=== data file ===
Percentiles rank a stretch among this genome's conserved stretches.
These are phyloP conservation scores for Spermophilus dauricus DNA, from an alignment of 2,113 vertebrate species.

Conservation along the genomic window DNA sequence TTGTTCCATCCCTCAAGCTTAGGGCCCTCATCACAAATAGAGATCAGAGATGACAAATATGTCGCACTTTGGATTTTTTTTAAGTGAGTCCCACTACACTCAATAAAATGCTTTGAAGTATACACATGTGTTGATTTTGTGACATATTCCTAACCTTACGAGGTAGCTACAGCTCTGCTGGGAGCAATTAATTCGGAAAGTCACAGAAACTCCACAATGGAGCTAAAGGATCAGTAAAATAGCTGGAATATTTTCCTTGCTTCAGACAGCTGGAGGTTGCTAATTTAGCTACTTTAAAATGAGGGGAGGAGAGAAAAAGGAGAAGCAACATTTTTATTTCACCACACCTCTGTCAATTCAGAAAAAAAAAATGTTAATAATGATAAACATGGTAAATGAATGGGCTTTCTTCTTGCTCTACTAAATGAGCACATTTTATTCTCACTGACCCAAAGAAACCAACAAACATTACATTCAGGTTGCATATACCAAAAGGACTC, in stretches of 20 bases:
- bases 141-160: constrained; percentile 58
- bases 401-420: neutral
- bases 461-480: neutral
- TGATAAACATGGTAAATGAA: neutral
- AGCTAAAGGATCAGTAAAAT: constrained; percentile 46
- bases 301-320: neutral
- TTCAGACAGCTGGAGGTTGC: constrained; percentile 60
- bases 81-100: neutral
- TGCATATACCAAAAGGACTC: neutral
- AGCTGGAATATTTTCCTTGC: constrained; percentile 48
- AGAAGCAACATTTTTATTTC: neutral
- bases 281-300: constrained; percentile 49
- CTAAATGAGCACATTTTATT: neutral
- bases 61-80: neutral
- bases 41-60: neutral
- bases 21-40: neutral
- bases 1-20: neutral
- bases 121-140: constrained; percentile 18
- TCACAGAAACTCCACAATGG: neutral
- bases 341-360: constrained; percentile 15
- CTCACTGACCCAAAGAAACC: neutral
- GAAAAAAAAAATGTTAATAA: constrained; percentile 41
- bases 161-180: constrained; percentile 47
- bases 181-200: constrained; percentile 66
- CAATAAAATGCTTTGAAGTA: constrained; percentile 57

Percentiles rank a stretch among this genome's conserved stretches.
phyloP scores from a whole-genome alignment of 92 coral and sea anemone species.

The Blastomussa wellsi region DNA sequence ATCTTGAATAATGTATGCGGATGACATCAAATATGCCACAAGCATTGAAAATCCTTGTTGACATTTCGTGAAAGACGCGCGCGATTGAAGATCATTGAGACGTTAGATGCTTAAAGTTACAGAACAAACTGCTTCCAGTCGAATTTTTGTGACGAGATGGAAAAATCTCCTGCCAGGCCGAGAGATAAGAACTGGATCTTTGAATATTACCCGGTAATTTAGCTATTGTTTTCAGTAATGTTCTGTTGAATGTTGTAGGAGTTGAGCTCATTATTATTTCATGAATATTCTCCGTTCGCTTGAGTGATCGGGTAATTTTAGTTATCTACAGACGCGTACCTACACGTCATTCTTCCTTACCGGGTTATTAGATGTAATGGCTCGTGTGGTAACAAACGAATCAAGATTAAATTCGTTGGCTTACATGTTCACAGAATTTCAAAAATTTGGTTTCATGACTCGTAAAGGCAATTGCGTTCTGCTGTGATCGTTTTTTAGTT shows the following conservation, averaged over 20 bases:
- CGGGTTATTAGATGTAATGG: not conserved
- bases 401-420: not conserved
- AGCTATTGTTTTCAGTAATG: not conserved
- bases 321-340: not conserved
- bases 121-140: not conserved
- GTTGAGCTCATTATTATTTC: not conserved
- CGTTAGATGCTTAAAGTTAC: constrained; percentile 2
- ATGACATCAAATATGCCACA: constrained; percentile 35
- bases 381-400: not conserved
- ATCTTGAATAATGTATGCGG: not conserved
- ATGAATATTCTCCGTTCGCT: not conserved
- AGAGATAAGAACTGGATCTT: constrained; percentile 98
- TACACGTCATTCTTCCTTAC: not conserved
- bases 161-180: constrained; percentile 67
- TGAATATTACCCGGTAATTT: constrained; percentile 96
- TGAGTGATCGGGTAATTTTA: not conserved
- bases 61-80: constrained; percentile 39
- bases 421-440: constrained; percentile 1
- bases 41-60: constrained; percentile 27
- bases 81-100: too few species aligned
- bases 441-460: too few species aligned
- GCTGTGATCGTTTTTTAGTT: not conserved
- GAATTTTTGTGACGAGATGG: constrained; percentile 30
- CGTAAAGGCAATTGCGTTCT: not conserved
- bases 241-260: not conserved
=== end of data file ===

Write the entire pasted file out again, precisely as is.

Percentiles rank a stretch among this genome's conserved stretches.
These are phyloP conservation scores for Spermophilus dauricus DNA, from an alignment of 2,113 vertebrate species.

Conservation along the genomic window DNA sequence TTGTTCCATCCCTCAAGCTTAGGGCCCTCATCACAAATAGAGATCAGAGATGACAAATATGTCGCACTTTGGATTTTTTTTAAGTGAGTCCCACTACACTCAATAAAATGCTTTGAAGTATACACATGTGTTGATTTTGTGACATATTCCTAACCTTACGAGGTAGCTACAGCTCTGCTGGGAGCAATTAATTCGGAAAGTCACAGAAACTCCACAATGGAGCTAAAGGATCAGTAAAATAGCTGGAATATTTTCCTTGCTTCAGACAGCTGGAGGTTGCTAATTTAGCTACTTTAAAATGAGGGGAGGAGAGAAAAAGGAGAAGCAACATTTTTATTTCACCACACCTCTGTCAATTCAGAAAAAAAAAATGTTAATAATGATAAACATGGTAAATGAATGGGCTTTCTTCTTGCTCTACTAAATGAGCACATTTTATTCTCACTGACCCAAAGAAACCAACAAACATTACATTCAGGTTGCATATACCAAAAGGACTC, in stretches of 20 bases:
- bases 141-160: constrained; percentile 58
- bases 401-420: neutral
- bases 461-480: neutral
- TGATAAACATGGTAAATGAA: neutral
- AGCTAAAGGATCAGTAAAAT: constrained; percentile 46
- bases 301-320: neutral
- TTCAGACAGCTGGAGGTTGC: constrained; percentile 60
- bases 81-100: neutral
- TGCATATACCAAAAGGACTC: neutral
- AGCTGGAATATTTTCCTTGC: constrained; percentile 48
- AGAAGCAACATTTTTATTTC: neutral
- bases 281-300: constrained; percentile 49
- CTAAATGAGCACATTTTATT: neutral
- bases 61-80: neutral
- bases 41-60: neutral
- bases 21-40: neutral
- bases 1-20: neutral
- bases 121-140: constrained; percentile 18
- TCACAGAAACTCCACAATGG: neutral
- bases 341-360: constrained; percentile 15
- CTCACTGACCCAAAGAAACC: neutral
- GAAAAAAAAAATGTTAATAA: constrained; percentile 41
- bases 161-180: constrained; percentile 47
- bases 181-200: constrained; percentile 66
- CAATAAAATGCTTTGAAGTA: constrained; percentile 57

Percentiles rank a stretch among this genome's conserved stretches.
phyloP scores from a whole-genome alignment of 92 coral and sea anemone species.

The Blastomussa wellsi region DNA sequence ATCTTGAATAATGTATGCGGATGACATCAAATATGCCACAAGCATTGAAAATCCTTGTTGACATTTCGTGAAAGACGCGCGCGATTGAAGATCATTGAGACGTTAGATGCTTAAAGTTACAGAACAAACTGCTTCCAGTCGAATTTTTGTGACGAGATGGAAAAATCTCCTGCCAGGCCGAGAGATAAGAACTGGATCTTTGAATATTACCCGGTAATTTAGCTATTGTTTTCAGTAATGTTCTGTTGAATGTTGTAGGAGTTGAGCTCATTATTATTTCATGAATATTCTCCGTTCGCTTGAGTGATCGGGTAATTTTAGTTATCTACAGACGCGTACCTACACGTCATTCTTCCTTACCGGGTTATTAGATGTAATGGCTCGTGTGGTAACAAACGAATCAAGATTAAATTCGTTGGCTTACATGTTCACAGAATTTCAAAAATTTGGTTTCATGACTCGTAAAGGCAATTGCGTTCTGCTGTGATCGTTTTTTAGTT shows the following conservation, averaged over 20 bases:
- CGGGTTATTAGATGTAATGG: not conserved
- bases 401-420: not conserved
- AGCTATTGTTTTCAGTAATG: not conserved
- bases 321-340: not conserved
- bases 121-140: not conserved
- GTTGAGCTCATTATTATTTC: not conserved
- CGTTAGATGCTTAAAGTTAC: constrained; percentile 2
- ATGACATCAAATATGCCACA: constrained; percentile 35
- bases 381-400: not conserved
- ATCTTGAATAATGTATGCGG: not conserved
- ATGAATATTCTCCGTTCGCT: not conserved
- AGAGATAAGAACTGGATCTT: constrained; percentile 98
- TACACGTCATTCTTCCTTAC: not conserved
- bases 161-180: constrained; percentile 67
- TGAATATTACCCGGTAATTT: constrained; percentile 96
- TGAGTGATCGGGTAATTTTA: not conserved
- bases 61-80: constrained; percentile 39
- bases 421-440: constrained; percentile 1
- bases 41-60: constrained; percentile 27
- bases 81-100: too few species aligned
- bases 441-460: too few species aligned
- GCTGTGATCGTTTTTTAGTT: not conserved
- GAATTTTTGTGACGAGATGG: constrained; percentile 30
- CGTAAAGGCAATTGCGTTCT: not conserved
- bases 241-260: not conserved